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Curate's house

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Location type: Heritage
Number of texts: 1
3 stars
Made by | Reference | © All rights reserved
Made by | © All rights reserved

The curate’s house is the former refuge of Saint-Rémy abbey. In 1750, the building passed to the earl of Lulange, Laurent le Jeune, then on to de Martial and finally, in 1777, to the widow of Pierre de Labeville.
The rectangular house is Gothic in style and dates from the first half of the 16th century. The three levels are constructed from square stone blocks. The wall to the right features two windows with crossbeams and ogee lintel. Also of note are the arched niche and the door with crossbeam and straight lintel and the window with indented lintel dating from the mid 18th century. The rear façade has two bays of windows with convex lintels dating from the 18th and 19th centuries. The ground floor still has traces of earlier walled-up windows (ogee lintel, discharged arch). The curate’s house has a high pitched slate roof that is hipped and furred.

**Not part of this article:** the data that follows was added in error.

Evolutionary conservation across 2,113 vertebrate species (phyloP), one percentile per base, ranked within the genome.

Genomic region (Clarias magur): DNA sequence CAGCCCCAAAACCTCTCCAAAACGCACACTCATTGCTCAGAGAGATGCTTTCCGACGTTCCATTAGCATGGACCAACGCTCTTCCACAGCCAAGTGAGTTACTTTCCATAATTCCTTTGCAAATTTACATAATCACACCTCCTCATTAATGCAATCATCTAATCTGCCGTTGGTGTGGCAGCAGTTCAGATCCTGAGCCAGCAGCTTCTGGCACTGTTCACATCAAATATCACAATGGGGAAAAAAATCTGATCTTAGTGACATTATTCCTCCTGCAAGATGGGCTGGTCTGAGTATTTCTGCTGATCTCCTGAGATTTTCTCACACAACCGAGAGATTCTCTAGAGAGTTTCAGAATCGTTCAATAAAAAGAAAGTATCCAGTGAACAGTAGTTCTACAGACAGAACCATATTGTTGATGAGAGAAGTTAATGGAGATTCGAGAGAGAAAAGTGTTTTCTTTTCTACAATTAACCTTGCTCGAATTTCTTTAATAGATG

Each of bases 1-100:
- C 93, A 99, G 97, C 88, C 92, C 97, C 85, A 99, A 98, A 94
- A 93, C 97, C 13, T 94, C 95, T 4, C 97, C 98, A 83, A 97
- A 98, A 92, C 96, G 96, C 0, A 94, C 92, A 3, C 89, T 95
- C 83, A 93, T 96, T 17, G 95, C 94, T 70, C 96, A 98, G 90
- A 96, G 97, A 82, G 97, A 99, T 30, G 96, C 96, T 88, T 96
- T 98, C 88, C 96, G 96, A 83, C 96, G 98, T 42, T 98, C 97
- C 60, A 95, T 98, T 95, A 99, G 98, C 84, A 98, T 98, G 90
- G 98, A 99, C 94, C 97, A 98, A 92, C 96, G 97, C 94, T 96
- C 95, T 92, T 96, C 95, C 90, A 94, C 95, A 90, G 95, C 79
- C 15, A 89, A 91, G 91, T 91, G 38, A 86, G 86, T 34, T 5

A square 18th century tower is situated at one of the corners of the main façade and the interior features a stone fireplace from the 17th century and other items from the 18th century (doors, fireplace, staircase).
Building listed on 6th January 1983

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